Weather, Climate and Adaptations of Animals to Climate | class 7 worksheet
Weather Climate and Adaptations of Animals to Climate class 7 worksheet including MCQ Questions, define, long questions and answer and more based on the latest CBSE syllabus for class 7 students
Weather, climate and adaptation of animals (Points to remember)
Weather: Is the state of the atmospheric condition at a particular place at a given time. Weather changes every day
Climate: Climate is the average weather condition of a place over a long period of time. Climate generally remain unchanged for few days
Hygrometer: Humidity is measured by an instrument called a hygrometer and rainfall is measured by an instrument called a rain gauge.
Nocturnal animals: Animals living in hot climates such as snakes and the desert fox came out at night for hunting these animals are called nocturnal animals.
Adaptation: A special feature displayed by an organism to live and reproduce successfully in a particular environment.
Blubber: Thick deposit of fat under the skin in animals and birds living in a polar region
Relative Humidity: The ratio of the amount of water vapor in the air at a particular temperature to the maximum amount of water vapor the air can hold at that temperature.
Rainfall is measured by an instrument called the rain gauge.
The day-to-day condition of the atmosphere at a place with respect to the temperature, humidity, rainfall, wind speed, etc., is called the weather at that place. The temperature, humidity, and other factors are called the elements of the weather. The weather of a place changes day after day and week after week. That is why we often say, “today’s weather is too humid”, or “the weather was warm last week”. All changes in the weather are caused by the sun.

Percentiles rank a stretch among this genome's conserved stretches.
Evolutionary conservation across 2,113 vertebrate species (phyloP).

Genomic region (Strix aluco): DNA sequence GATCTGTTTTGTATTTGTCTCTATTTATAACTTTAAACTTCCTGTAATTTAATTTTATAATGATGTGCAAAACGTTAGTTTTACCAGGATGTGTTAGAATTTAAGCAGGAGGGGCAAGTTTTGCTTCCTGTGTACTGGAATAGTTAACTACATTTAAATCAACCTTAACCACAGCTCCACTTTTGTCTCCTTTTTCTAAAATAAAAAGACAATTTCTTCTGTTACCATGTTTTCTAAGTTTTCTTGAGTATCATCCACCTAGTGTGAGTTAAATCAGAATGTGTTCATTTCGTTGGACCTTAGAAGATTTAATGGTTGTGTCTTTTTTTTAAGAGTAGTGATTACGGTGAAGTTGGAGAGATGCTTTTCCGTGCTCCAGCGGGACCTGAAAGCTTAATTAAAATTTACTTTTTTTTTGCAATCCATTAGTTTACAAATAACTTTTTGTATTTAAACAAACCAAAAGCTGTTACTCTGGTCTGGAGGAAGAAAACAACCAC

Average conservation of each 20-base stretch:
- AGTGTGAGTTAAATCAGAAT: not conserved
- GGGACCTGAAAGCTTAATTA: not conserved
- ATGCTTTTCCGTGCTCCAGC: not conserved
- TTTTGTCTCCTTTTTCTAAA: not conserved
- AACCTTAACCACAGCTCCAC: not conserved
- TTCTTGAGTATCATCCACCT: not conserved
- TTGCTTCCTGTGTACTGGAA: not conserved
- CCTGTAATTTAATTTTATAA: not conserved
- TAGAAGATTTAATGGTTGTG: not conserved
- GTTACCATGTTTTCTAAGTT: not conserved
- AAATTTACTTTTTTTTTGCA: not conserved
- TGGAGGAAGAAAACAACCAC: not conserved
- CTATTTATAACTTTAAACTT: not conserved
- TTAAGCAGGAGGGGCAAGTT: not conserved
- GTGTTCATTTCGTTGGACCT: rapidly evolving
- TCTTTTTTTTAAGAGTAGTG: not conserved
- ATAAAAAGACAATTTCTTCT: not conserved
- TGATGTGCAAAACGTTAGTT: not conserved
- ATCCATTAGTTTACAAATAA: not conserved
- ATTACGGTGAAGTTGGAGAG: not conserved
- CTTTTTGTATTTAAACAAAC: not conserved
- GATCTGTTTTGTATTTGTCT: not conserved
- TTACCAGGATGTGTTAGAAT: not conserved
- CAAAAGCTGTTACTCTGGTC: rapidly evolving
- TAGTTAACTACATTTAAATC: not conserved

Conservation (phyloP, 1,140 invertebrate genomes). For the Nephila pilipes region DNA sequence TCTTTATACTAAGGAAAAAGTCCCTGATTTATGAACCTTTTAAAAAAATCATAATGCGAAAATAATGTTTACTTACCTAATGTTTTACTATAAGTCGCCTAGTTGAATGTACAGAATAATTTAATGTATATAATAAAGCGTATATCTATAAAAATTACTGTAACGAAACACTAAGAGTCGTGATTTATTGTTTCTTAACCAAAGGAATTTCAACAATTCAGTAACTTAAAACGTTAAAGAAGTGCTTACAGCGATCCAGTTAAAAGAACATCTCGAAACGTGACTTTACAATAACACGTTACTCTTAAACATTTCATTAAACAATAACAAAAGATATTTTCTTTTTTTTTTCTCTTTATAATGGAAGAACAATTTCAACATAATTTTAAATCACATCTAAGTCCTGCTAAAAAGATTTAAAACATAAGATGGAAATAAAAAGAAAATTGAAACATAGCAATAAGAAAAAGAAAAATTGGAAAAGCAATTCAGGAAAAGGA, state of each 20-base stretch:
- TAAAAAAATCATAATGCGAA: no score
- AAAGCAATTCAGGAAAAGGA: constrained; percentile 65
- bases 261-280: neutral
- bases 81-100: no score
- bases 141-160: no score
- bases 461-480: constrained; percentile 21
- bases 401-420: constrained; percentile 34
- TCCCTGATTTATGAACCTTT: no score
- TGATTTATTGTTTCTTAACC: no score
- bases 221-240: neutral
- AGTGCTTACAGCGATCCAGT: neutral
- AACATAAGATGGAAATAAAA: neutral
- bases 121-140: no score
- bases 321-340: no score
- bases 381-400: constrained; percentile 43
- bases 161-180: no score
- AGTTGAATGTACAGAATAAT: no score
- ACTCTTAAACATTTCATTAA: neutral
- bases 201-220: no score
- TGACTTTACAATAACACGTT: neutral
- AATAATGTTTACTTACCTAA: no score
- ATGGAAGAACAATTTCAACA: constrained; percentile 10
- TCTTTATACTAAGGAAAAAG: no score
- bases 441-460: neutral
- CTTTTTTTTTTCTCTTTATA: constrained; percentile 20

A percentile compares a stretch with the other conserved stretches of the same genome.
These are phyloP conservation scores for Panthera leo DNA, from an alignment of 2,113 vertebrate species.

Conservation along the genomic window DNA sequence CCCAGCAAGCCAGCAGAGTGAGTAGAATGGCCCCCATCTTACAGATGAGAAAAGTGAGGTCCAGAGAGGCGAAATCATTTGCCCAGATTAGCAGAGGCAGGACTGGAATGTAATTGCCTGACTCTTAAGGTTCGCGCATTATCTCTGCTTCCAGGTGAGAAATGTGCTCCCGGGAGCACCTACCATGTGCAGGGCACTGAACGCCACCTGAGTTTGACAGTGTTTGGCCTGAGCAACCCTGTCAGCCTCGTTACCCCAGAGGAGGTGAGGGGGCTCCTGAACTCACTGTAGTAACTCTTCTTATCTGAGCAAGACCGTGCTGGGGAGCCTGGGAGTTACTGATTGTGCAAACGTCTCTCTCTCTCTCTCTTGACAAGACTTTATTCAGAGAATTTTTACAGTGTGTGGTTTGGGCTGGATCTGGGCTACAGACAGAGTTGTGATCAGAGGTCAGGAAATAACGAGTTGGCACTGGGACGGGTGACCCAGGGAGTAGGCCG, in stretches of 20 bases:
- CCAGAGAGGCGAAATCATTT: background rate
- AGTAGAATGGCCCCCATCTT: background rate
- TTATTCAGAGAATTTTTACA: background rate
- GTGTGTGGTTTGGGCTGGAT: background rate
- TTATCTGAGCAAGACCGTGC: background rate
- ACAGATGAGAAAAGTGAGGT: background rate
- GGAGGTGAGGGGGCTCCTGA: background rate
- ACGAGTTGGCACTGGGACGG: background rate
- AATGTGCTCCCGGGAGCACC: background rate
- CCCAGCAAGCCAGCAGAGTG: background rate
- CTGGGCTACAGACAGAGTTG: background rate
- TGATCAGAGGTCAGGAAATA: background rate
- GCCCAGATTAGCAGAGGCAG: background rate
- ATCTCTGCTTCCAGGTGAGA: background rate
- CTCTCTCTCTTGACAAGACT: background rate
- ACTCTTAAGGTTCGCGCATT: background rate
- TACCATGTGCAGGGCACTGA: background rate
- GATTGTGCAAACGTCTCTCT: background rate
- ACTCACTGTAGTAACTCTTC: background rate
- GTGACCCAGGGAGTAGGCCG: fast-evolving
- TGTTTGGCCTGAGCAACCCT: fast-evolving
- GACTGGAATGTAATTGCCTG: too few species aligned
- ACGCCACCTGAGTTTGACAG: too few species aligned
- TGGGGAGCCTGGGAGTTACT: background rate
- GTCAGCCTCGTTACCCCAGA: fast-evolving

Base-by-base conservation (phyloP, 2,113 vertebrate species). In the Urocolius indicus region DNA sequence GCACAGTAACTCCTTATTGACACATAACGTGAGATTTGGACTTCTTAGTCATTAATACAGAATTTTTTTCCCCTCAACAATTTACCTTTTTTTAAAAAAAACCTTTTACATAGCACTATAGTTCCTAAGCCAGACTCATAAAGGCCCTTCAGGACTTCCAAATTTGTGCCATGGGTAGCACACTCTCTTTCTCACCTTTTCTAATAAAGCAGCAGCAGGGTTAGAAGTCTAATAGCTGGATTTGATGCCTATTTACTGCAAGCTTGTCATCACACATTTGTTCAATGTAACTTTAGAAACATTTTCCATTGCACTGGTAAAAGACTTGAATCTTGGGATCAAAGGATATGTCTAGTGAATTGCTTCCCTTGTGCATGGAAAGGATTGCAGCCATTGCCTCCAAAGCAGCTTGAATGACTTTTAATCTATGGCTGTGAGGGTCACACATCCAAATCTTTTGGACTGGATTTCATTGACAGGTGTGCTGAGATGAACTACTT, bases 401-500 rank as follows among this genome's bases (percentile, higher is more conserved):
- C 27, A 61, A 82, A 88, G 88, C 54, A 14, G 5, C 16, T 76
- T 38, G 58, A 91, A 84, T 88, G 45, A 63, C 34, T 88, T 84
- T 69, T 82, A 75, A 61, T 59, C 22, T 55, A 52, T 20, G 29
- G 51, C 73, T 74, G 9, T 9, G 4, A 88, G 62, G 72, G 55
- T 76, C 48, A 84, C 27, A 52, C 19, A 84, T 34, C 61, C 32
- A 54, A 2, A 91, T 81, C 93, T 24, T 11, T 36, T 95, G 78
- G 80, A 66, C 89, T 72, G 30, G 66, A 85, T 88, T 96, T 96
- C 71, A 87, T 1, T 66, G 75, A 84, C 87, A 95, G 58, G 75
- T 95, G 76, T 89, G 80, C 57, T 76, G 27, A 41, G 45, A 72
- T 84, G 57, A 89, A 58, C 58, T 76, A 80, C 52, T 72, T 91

The average weather pattern taken over a long time, say 25 years, is called the climate of the place.
Climate has a profound effect on all living organisms. Animals are adapted to survive in the conditions in which they live. Animals living in very cold and hot climates must possess special features to protect themselves against extreme cold or heat.
The polar regions present an extreme climate. These regions are covered with snow and it is very cold for the most part of the year. For six months the sun does not set at the poles while for the other six months the sun does not rise.
The tropical region has generally a hot climate because of its location around the equator. Even in the coldest month, the temperature is generally higher than about 15°C. During hot summers, the temperature may cross 40°C. Days and nights are almost equal in length throughout the year.